Tuesday, 14 January 2020

New Vaudeville Band - 1967 - Winchester Cathedral FLAC

Winchester Cathedral/Whispering/Nightingale Sang In Berkeley Square/Tap Your Feet

 The New Vaudeville Band was a group created by songwriter Geoff Stephens in 1966 to record his novelty composition "Winchester Cathedral", a song inspired by the dance bands of the 1920s and a Rudy Vallee megaphone-style vocal. To his surprise, the song became a transatlantic hit that autumn, reaching the Top 10 in the United Kingdom and rising to #1 in the United States. Initially a studio group composed of session players, Stephens quickly assembled a permanent group to continue recording and to play live shows. The New Vaudeville Band placed several singles in the US and UK top 40 through 1967 before dissolving. The group has been periodically revived since, without Stephens' participation.

 The original version of the New Vaudeville Band was an assemblage of studio musicians, specifically gathered by Geoff Stephens to record the song "Winchester Cathedral" which he both wrote and produced. The record sold over three million copies worldwide, earning the RIAA certification of gold disc status. The track also won a Grammy Award for Best Contemporary Song in 1967. The lead vocal was sung by John Carter, formerly of The Ivy League, who had sung on the demo of the song, which Stephens decided to keep for the commercial release.

Assembling the continuing band (1966) When Stephens received several requests for the New Vaudeville Band to tour and to record a full-length album, he had to put together a group, for the song had been recorded by session musicians hired only for the recording. He contacted the Bonzo Dog Doo-Dah Band, which played similar music at the time. Only Bob Kerr from that group was interested, so he left the Bonzos in order to help Stephens form a touring version of The New Vaudeville Band, which included original session drummer Henri Harrison. Meanwhile, John Carter had no interest in continuing with the group as a singer, though he still co-wrote the occasional song with Stephens for use by the group. The new lead singer of the group was Alan Klein, who was billed as 'Tristam - Seventh Earl of Cricklewood'. Klein also wrote some of the group's material. Mick Wilsher, on guitars, also sang occasional lead vocals. The official line-up as of late 1966 was:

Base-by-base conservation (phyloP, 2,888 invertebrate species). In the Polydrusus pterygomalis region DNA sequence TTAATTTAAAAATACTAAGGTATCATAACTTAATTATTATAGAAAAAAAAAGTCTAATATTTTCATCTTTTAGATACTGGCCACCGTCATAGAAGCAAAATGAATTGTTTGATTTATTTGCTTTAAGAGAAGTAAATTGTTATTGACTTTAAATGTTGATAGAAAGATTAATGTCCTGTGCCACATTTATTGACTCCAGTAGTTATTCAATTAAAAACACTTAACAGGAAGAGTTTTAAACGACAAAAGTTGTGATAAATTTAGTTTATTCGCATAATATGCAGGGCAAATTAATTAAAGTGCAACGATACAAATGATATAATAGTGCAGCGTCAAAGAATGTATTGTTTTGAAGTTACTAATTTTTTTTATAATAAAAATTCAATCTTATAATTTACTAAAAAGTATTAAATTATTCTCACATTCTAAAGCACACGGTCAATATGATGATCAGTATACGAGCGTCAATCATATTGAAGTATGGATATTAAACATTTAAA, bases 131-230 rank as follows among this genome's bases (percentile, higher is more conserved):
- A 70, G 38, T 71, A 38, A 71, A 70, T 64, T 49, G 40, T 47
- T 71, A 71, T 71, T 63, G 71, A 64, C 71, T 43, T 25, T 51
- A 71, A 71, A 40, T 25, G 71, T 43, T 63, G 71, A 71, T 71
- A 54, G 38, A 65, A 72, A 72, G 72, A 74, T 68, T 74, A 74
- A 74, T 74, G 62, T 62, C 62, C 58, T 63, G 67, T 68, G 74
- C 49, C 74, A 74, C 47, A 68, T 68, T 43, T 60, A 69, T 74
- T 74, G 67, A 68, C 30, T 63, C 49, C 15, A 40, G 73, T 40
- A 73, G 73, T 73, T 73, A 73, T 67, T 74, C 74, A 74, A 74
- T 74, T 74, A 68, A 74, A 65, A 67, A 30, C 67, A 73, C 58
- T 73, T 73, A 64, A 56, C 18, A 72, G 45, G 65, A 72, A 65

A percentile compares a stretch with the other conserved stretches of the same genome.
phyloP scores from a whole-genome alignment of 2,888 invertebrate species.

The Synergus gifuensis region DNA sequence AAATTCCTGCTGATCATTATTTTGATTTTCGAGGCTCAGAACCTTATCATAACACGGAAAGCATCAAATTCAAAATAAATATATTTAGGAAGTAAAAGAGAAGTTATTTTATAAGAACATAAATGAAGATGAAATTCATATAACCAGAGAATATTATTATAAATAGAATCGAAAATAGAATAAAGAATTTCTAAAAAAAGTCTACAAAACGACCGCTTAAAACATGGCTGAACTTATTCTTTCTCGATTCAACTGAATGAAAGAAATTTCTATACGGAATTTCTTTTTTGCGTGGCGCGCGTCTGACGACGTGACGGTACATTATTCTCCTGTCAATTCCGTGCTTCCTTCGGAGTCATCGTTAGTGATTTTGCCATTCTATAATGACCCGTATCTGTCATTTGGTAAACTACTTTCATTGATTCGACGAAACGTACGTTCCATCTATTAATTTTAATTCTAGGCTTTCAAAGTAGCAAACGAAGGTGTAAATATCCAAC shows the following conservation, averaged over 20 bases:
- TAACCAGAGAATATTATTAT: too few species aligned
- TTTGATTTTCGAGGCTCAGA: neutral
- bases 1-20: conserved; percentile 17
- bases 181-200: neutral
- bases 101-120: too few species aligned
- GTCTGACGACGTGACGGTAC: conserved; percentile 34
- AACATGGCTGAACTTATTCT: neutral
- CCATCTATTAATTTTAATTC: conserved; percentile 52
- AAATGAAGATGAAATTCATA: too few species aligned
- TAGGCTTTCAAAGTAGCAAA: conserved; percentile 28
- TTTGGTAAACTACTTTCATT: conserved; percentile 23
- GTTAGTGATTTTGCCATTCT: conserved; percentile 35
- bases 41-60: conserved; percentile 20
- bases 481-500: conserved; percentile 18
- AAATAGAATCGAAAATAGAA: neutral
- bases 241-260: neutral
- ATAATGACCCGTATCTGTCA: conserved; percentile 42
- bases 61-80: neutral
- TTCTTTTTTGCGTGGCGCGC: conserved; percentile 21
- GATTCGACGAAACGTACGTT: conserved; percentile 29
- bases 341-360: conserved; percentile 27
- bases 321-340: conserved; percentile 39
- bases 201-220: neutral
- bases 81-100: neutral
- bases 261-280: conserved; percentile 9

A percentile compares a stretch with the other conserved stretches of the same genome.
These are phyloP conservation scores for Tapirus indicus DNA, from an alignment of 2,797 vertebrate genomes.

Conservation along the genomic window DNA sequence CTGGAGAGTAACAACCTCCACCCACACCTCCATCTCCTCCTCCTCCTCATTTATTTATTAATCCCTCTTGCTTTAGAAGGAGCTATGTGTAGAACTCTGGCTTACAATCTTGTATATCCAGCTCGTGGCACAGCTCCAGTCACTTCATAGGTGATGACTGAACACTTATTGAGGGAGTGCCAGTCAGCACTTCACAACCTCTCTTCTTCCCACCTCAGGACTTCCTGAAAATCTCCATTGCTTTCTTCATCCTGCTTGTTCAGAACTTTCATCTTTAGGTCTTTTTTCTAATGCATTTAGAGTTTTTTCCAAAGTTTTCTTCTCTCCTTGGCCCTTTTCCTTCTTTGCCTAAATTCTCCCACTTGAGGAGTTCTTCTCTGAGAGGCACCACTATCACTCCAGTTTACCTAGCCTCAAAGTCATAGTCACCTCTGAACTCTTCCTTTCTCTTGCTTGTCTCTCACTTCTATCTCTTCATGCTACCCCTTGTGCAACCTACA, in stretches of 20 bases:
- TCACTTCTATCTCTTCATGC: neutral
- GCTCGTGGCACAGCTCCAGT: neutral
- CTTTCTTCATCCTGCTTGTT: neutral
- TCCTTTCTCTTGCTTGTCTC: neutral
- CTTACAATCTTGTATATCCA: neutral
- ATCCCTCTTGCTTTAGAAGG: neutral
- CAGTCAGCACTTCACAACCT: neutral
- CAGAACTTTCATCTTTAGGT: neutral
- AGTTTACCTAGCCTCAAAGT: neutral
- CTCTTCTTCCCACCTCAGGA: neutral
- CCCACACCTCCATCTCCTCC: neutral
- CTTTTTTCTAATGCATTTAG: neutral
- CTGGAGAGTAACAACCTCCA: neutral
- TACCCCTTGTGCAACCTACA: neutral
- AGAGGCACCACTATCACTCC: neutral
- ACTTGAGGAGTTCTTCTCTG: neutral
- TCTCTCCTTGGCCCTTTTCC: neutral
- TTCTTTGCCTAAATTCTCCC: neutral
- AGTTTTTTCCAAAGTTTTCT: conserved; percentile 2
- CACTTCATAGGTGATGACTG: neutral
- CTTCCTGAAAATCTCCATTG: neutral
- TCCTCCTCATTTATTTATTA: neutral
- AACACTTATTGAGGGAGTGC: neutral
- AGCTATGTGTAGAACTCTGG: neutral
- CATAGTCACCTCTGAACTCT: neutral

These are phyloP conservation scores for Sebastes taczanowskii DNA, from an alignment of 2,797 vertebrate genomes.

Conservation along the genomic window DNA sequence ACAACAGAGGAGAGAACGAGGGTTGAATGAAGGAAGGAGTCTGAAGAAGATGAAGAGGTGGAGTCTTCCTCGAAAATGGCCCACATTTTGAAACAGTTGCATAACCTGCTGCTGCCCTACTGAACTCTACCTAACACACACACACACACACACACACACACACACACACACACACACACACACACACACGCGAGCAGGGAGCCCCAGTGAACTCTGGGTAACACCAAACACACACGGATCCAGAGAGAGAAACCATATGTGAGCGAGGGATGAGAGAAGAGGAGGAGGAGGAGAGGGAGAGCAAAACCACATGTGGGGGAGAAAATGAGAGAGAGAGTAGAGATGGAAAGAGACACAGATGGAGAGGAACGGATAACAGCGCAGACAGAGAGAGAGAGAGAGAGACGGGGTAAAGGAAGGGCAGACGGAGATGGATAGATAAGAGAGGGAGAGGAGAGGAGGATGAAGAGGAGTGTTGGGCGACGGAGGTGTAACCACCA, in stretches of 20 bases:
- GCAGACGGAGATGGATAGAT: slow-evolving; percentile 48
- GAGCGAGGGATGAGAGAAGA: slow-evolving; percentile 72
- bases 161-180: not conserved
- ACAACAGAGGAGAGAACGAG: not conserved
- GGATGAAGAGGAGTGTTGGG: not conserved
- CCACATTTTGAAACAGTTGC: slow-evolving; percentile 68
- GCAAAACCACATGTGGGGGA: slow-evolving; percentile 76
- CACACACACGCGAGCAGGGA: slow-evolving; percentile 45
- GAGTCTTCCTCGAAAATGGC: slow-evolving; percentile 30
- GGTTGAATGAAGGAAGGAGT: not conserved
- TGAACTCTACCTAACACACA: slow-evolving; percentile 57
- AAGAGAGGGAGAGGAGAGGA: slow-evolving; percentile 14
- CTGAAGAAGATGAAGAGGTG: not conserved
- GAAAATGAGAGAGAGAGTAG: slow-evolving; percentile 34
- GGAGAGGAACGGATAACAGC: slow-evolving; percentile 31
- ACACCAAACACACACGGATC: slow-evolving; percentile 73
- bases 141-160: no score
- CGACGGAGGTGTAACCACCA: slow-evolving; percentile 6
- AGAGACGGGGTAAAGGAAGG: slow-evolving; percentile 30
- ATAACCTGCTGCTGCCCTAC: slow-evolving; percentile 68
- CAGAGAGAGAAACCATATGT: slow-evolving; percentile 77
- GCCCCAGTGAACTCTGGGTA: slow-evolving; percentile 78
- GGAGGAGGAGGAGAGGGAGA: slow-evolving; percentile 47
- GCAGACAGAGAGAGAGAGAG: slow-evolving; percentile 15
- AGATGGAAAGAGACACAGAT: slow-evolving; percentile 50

Tristam, Seventh Earl of Cricklewood: vocals
    'Moody' Mick Wilsher: guitar, vocals
    Stan Haywood (aka Stanley K. Wood): piano
    'Mad' Henri Harrison: drums, spoons, washboard, percussion and effects
    Robert 'Pops' Kerr: trumpet, multiple instruments
    Neil Korner: bass
    Hugh 'Shuggy' Watts: trombone

Stephens was not officially part of the group, but produced and arranged their recordings, wrote or co-wrote much of the original material, and selected the cover tunes that the group played.

An initial long-playing album by this line-up was issued in late 1966 by Fontana Records, also titled Winchester Cathedral. This album contained the Geoff Stephens/Les Reed composition "

A little later in 1967, the New Vaudeville Band released the Finchley Central album, which was rejigged slightly and retitled On Tour in the US. (The albums shared 9 tracks; the US version dropped 3 tracks and added two others.) Both albums contained the single "Peek-A-Boo", which made the Billboard chart that February and reached No. 7 in the UK Singles Chart. The line-up fluctuated somewhat around this time, as Chris Eedy (on bass and tuba) replaced Korner, and trombonist Watts was replaced by a trombonist allegedly named Charles Obscure.

A further UK and US hit followed with "Finchley Central" (No. 11 UK, No 24 US), and then the UK-only hit "Green Street Green" (No. 37), both based on locations in London. "Green Street Green" also scraped the lowest rungs of the Australian chart at #92, tracked as a two-sided hit with the charting B-side being a cover of "Thoroughly Modern Millie".

The New Vaudeville Band was managed by Peter Grant. Kerr left the group following disputes with Grant; he then formed his own group, Bob Kerr's Whoopee Band. "Green Street Green" was the band's final hit. A further single ("The Bonnie and Clyde") was issued in 1968, but flopped. The band quietly broke up shortly thereafter.

There's A Kind Of Hush", which was quickly covered by Herman's Hermits who had a huge hit with the song in most of the world in early 1967. However, the New Vaudeville Band version of the tune was issued as a single in Australia and South Africa, and became a significant chart hit in both those territories.

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